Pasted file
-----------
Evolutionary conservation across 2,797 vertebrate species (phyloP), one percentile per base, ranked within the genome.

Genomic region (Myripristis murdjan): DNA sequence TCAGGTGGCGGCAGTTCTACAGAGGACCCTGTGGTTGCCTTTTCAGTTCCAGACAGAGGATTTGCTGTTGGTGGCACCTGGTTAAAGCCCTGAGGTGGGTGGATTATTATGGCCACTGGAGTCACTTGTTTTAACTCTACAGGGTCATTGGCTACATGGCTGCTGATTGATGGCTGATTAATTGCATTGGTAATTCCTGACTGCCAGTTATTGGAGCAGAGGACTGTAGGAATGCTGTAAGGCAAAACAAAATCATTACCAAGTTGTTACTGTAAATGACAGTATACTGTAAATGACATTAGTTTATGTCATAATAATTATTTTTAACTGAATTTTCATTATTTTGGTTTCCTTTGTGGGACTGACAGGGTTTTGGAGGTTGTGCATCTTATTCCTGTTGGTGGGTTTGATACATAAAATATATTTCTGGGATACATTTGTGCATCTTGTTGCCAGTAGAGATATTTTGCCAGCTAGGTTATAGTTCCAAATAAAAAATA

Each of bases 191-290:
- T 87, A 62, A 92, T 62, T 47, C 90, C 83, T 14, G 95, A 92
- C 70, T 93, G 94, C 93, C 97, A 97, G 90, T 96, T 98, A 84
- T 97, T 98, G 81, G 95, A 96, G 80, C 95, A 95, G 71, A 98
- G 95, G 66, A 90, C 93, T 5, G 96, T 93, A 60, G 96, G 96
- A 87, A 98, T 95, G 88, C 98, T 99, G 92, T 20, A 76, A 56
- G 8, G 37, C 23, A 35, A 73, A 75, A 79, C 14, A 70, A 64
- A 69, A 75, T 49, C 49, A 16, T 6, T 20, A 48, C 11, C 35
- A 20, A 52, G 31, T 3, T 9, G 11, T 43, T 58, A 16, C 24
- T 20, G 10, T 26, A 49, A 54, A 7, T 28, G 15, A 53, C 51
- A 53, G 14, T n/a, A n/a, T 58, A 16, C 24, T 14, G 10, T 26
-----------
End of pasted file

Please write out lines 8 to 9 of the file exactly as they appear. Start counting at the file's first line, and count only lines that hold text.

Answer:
- A 87, A 98, T 95, G 88, C 98, T 99, G 92, T 20, A 76, A 56
- G 8, G 37, C 23, A 35, A 73, A 75, A 79, C 14, A 70, A 64